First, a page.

That's not true at all -- there's a lot of live content that never ends up streaming, or stuff that only streams from certain extra services you have to buy on top of your channel selection.

I DVR a ton of live sports when I know I'm not going to be home for the start. I get that you think there shouldn't be an extra charge, but the $5 is more than worth it for a lot of people.

It's okay if you think $5 is cheap enough to be worth it for you, but his main point still stands. It's completely silly to charge anything for this, the content already lives up on their server and is being accessed the same way. The computer system serving this up doesn't give a damn if you call it on demand, or DVR, or fluffy unicorn playback. They are just taking advantage of the fact that most people already understand an extra "DVR charge" from their cable company, which is actually renting you a device with a hard drive, and think this must be the same type of thing.
 

CarlJ

Contributor
Feb 23, 2004
6,345
11,007
San Diego, CA, USA
They are just taking advantage of the fact that most people already understand an extra "DVR charge" from their cable company, which is actually renting you a device with a hard drive, and think this must be the same type of thing.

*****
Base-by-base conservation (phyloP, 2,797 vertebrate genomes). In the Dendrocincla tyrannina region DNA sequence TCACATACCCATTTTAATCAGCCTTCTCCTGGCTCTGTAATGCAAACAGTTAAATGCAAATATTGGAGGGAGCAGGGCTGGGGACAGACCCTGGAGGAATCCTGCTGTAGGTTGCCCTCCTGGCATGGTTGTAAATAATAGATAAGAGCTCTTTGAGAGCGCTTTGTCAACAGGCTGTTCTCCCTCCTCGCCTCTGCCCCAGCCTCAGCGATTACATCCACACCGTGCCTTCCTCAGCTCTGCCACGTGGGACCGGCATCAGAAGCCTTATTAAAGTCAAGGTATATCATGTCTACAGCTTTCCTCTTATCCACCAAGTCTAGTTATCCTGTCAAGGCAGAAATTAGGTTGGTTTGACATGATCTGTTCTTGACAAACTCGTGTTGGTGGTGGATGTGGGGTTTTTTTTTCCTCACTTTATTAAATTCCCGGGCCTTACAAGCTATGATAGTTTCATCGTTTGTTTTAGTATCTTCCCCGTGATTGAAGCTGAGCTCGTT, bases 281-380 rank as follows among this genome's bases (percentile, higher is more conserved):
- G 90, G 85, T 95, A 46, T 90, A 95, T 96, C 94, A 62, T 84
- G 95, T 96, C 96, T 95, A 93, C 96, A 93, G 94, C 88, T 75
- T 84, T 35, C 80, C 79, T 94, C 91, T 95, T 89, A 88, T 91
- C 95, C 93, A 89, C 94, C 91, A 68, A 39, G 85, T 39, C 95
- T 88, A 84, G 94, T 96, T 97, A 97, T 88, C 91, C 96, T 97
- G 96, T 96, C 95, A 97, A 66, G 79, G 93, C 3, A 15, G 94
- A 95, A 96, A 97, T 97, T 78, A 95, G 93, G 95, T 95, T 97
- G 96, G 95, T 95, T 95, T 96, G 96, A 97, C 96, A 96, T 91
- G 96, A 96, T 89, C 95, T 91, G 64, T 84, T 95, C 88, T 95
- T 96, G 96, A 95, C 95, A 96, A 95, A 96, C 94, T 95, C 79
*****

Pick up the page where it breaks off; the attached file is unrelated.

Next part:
Wait... you mean they don't have racks upon racks of DVRs in a room somewhere with each subscriber's shows on them?
 
  • Like
Reactions: DEXTERITY

timjcoffee

macrumors newbie
Jun 28, 2010
5
3
It's okay if you think $5 is cheap enough to be worth it for you, but his main point still stands. It's completely silly to charge anything for this, the content already lives up on their server and is being accessed the same way. The computer system serving this up doesn't give a damn if you call it on demand, or DVR, or fluffy unicorn playback. They are just taking advantage of the fact that most people already understand an extra "DVR charge" from their cable company, which is actually renting you a device with a hard drive, and think this must be the same type of thing.
So, the DVR service that is being sold here for an extra charge appears to be different from Sling's On Demand offering, as this purportedly includes the ability to fast forward as well as maintain access to content indefinitely, as long as you have "space" for it.